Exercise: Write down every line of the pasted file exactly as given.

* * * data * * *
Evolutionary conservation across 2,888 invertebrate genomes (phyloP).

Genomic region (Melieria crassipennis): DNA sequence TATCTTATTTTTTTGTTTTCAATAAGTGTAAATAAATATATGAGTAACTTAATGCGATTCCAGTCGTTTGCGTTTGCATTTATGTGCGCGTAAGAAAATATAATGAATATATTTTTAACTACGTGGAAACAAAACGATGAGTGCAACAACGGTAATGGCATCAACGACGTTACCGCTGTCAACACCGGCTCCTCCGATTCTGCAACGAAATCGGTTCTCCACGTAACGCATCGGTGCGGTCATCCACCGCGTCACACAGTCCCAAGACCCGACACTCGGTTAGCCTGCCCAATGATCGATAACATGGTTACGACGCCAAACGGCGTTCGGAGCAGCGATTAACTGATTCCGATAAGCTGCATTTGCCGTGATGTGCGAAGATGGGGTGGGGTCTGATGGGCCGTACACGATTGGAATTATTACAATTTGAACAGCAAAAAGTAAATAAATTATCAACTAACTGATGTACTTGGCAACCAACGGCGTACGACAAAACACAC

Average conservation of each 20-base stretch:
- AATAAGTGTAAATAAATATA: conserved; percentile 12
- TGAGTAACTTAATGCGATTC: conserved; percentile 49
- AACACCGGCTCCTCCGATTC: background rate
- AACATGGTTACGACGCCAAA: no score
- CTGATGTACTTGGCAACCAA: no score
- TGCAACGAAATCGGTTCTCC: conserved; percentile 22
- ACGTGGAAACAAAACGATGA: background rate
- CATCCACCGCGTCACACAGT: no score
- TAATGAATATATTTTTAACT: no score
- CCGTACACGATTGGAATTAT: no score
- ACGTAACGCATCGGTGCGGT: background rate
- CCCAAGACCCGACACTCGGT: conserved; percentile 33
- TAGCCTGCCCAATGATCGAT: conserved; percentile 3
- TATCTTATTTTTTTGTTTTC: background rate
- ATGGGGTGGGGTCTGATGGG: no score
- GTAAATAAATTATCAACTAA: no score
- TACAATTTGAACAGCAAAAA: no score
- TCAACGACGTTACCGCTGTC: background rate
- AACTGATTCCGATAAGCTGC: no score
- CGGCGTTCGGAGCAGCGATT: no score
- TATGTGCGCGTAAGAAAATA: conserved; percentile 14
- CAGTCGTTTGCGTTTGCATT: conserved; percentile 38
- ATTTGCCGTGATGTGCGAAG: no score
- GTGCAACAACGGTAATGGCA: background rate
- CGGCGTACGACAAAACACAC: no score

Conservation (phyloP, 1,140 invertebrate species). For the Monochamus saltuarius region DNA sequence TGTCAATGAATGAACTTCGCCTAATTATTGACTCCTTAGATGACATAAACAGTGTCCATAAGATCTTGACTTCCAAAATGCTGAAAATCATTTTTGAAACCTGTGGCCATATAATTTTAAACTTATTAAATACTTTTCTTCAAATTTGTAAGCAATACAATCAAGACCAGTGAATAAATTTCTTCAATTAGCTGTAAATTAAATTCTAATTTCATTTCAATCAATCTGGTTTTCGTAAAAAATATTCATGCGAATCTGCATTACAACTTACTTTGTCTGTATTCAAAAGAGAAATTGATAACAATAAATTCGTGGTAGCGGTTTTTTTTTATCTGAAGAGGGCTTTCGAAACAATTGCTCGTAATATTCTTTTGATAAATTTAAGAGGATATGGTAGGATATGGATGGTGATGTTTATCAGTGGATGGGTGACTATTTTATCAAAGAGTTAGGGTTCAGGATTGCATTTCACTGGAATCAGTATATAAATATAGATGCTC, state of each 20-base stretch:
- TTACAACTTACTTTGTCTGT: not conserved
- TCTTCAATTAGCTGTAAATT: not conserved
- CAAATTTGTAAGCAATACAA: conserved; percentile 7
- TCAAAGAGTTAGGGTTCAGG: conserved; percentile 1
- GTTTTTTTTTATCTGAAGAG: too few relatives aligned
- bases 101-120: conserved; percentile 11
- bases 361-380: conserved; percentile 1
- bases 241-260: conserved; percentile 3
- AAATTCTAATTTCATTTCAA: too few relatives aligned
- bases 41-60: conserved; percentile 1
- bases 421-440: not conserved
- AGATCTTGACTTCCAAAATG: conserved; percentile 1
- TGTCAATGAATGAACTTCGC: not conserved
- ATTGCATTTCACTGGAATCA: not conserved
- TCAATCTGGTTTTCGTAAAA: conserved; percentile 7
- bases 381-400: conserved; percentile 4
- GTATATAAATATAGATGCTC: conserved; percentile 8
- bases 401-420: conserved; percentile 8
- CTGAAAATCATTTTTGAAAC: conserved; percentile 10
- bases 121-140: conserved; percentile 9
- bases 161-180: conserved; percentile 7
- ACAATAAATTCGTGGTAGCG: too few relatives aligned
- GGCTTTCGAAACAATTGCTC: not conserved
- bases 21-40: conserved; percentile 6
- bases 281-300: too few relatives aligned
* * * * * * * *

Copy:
Evolutionary conservation across 2,888 invertebrate genomes (phyloP).

Genomic region (Melieria crassipennis): DNA sequence TATCTTATTTTTTTGTTTTCAATAAGTGTAAATAAATATATGAGTAACTTAATGCGATTCCAGTCGTTTGCGTTTGCATTTATGTGCGCGTAAGAAAATATAATGAATATATTTTTAACTACGTGGAAACAAAACGATGAGTGCAACAACGGTAATGGCATCAACGACGTTACCGCTGTCAACACCGGCTCCTCCGATTCTGCAACGAAATCGGTTCTCCACGTAACGCATCGGTGCGGTCATCCACCGCGTCACACAGTCCCAAGACCCGACACTCGGTTAGCCTGCCCAATGATCGATAACATGGTTACGACGCCAAACGGCGTTCGGAGCAGCGATTAACTGATTCCGATAAGCTGCATTTGCCGTGATGTGCGAAGATGGGGTGGGGTCTGATGGGCCGTACACGATTGGAATTATTACAATTTGAACAGCAAAAAGTAAATAAATTATCAACTAACTGATGTACTTGGCAACCAACGGCGTACGACAAAACACAC

Average conservation of each 20-base stretch:
- AATAAGTGTAAATAAATATA: conserved; percentile 12
- TGAGTAACTTAATGCGATTC: conserved; percentile 49
- AACACCGGCTCCTCCGATTC: background rate
- AACATGGTTACGACGCCAAA: no score
- CTGATGTACTTGGCAACCAA: no score
- TGCAACGAAATCGGTTCTCC: conserved; percentile 22
- ACGTGGAAACAAAACGATGA: background rate
- CATCCACCGCGTCACACAGT: no score
- TAATGAATATATTTTTAACT: no score
- CCGTACACGATTGGAATTAT: no score
- ACGTAACGCATCGGTGCGGT: background rate
- CCCAAGACCCGACACTCGGT: conserved; percentile 33
- TAGCCTGCCCAATGATCGAT: conserved; percentile 3
- TATCTTATTTTTTTGTTTTC: background rate
- ATGGGGTGGGGTCTGATGGG: no score
- GTAAATAAATTATCAACTAA: no score
- TACAATTTGAACAGCAAAAA: no score
- TCAACGACGTTACCGCTGTC: background rate
- AACTGATTCCGATAAGCTGC: no score
- CGGCGTTCGGAGCAGCGATT: no score
- TATGTGCGCGTAAGAAAATA: conserved; percentile 14
- CAGTCGTTTGCGTTTGCATT: conserved; percentile 38
- ATTTGCCGTGATGTGCGAAG: no score
- GTGCAACAACGGTAATGGCA: background rate
- CGGCGTACGACAAAACACAC: no score

Conservation (phyloP, 1,140 invertebrate species). For the Monochamus saltuarius region DNA sequence TGTCAATGAATGAACTTCGCCTAATTATTGACTCCTTAGATGACATAAACAGTGTCCATAAGATCTTGACTTCCAAAATGCTGAAAATCATTTTTGAAACCTGTGGCCATATAATTTTAAACTTATTAAATACTTTTCTTCAAATTTGTAAGCAATACAATCAAGACCAGTGAATAAATTTCTTCAATTAGCTGTAAATTAAATTCTAATTTCATTTCAATCAATCTGGTTTTCGTAAAAAATATTCATGCGAATCTGCATTACAACTTACTTTGTCTGTATTCAAAAGAGAAATTGATAACAATAAATTCGTGGTAGCGGTTTTTTTTTATCTGAAGAGGGCTTTCGAAACAATTGCTCGTAATATTCTTTTGATAAATTTAAGAGGATATGGTAGGATATGGATGGTGATGTTTATCAGTGGATGGGTGACTATTTTATCAAAGAGTTAGGGTTCAGGATTGCATTTCACTGGAATCAGTATATAAATATAGATGCTC, state of each 20-base stretch:
- TTACAACTTACTTTGTCTGT: not conserved
- TCTTCAATTAGCTGTAAATT: not conserved
- CAAATTTGTAAGCAATACAA: conserved; percentile 7
- TCAAAGAGTTAGGGTTCAGG: conserved; percentile 1
- GTTTTTTTTTATCTGAAGAG: too few relatives aligned
- bases 101-120: conserved; percentile 11
- bases 361-380: conserved; percentile 1
- bases 241-260: conserved; percentile 3
- AAATTCTAATTTCATTTCAA: too few relatives aligned
- bases 41-60: conserved; percentile 1
- bases 421-440: not conserved
- AGATCTTGACTTCCAAAATG: conserved; percentile 1
- TGTCAATGAATGAACTTCGC: not conserved
- ATTGCATTTCACTGGAATCA: not conserved
- TCAATCTGGTTTTCGTAAAA: conserved; percentile 7
- bases 381-400: conserved; percentile 4
- GTATATAAATATAGATGCTC: conserved; percentile 8
- bases 401-420: conserved; percentile 8
- CTGAAAATCATTTTTGAAAC: conserved; percentile 10
- bases 121-140: conserved; percentile 9
- bases 161-180: conserved; percentile 7
- ACAATAAATTCGTGGTAGCG: too few relatives aligned
- GGCTTTCGAAACAATTGCTC: not conserved
- bases 21-40: conserved; percentile 6
- bases 281-300: too few relatives aligned